Environmental Policy News

New Global Standards Could Boost OTEC

A new collaboration that teams Ocean Energy Systems (OES) with the IEC TC-114 for the development of ocean thermal energy conversion (OTEC) standards could go a long way toward defining the future of this innovative technology.

The Ocean Energy Systems Technology Collaboration Programme (OES) is an intergovernmental collaboration between countries, which operates under framework established by the International Energy Agency in Paris. IEC TC-114 is a Technical Committee (TC) of the International Electrotechnical Commission that develops and manages standards for marine energy conversion systems, with a focus on conversion of wave, tidal and other water current energy into electrical energy. The collaboration between OES and IEC aims to develop a unified international standard to provide the guidelines for suitable site selection, design bases and productivity estimations for OTEC plants based on objective standards.

OTEC techniques utilize the temperature differential between deep seawater and surface seawater to generate electrical power. Commercial applications are beginning to emerge and there is a need for global standards. Recent efforts have shown a widespread interest in reviving OTEC, but remain subject to formidable funding hurdles. Accordingly, a number of partnerships were established in recent years that seek to leverage the necessary technical and financial means to build OTEC pilot plants. For example, Xenesys Inc. of Japan and Pacific Petroleum Company formed a joint venture for the industrialization and commercialization of OTEC in French Polynesia.

Meanwhile, a consortium of French industrial and public partners launched the initiative IPANEMA aimed at facilitating the emergence of marine renewable energy technologies. Lockheed-Martin (LM) and the Taiwan Industrial Technology Research Institute (ITRI) pledged to collaborate on a 10 MW plant project in Hawaii after LM completed their 100kW prototype there in 2015. And in October 2016, BARDOT Group signed a contract for the first commercial OTEC system to be installed in an eco-resort in Maldives. That project is expected to be completed early 2018.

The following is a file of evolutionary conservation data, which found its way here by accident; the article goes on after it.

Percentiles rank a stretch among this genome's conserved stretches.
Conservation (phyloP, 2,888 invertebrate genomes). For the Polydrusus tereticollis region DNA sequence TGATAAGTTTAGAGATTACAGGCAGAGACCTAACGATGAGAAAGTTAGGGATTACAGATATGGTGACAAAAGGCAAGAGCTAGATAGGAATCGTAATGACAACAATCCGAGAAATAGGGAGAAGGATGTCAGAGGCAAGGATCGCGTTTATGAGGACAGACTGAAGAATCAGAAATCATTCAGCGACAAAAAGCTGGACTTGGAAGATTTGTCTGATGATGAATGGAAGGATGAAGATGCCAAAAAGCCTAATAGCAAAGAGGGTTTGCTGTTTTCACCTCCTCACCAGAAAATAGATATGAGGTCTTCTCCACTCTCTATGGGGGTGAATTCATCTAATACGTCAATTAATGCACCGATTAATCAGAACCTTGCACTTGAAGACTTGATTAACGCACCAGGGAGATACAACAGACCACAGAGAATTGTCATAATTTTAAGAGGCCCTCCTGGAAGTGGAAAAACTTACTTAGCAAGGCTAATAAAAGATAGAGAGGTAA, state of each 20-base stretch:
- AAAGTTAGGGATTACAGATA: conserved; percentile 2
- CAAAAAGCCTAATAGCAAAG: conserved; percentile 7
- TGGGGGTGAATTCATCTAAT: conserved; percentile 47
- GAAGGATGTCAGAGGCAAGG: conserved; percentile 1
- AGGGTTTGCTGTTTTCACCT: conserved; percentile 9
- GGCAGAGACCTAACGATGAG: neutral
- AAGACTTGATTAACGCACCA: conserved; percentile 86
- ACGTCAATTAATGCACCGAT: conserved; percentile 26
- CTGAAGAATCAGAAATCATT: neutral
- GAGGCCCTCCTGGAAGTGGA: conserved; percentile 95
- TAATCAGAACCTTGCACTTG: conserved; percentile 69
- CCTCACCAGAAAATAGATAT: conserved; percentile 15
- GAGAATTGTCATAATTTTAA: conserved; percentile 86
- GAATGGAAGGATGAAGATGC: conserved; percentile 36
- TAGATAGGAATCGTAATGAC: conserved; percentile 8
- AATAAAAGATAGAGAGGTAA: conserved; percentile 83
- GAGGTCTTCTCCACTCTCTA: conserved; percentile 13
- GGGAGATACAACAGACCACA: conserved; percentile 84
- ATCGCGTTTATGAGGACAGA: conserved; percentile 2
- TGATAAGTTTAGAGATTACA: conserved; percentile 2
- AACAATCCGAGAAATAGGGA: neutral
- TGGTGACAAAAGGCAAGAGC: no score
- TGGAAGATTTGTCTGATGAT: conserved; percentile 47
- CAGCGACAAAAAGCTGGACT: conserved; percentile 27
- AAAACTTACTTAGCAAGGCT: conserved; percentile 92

OTEC in the Maldives

OTEC uses ocean water to produce electricity, air-conditioning and drinking water. Electricity is generated by a turbine in a closed cycle, activated through heat exchangers by the difference of temperature between warm surface seawater and cold deep seawater. The technology brings associated technologies such as SWAC (Sea Water Air Conditioning) and SWRO (Sea Water Reverse Osmosis) which are used for air cooling and water purification. Because OTEC requires a difference of seawater temperature, it works in coastal and insular areas in tropical regions.

Once built, OTEC can be a cost-effective solution for remote locations like the eco-resort Bardot is servicing in a South Maldivian archipelago. BARDOT Ocean’s OTEC technology uses pumps to bring in large volumes of cold and warm water to feed the exchangers of the system. The warm surface water (20-25°C) is flowed through heat exchangers that transfer the heat to a closed circuit and boil a working fluid into vapor under pressure at 19°C. The vapor then expands through unique turbines which then drive generators and create electricity. The cold water (4-7°C) is pumped up from depths of 700 to 1000m and flowed through exchangers to condense the vapor back to its liquid state. The cold liquid working fluid returns to the evaporators where it is heated and boiled all over again. Used waters, both hot & cold, are then sent partially back to the ocean. To avoid any environmental impact, waters are rejected at depths corresponding to their temperature. A small volume of the cold water can be used to create cold through a Sea Water Air Conditioning (SWAC) system or fresh water through a Sea Water Reverse Osmosis (SWRO) system.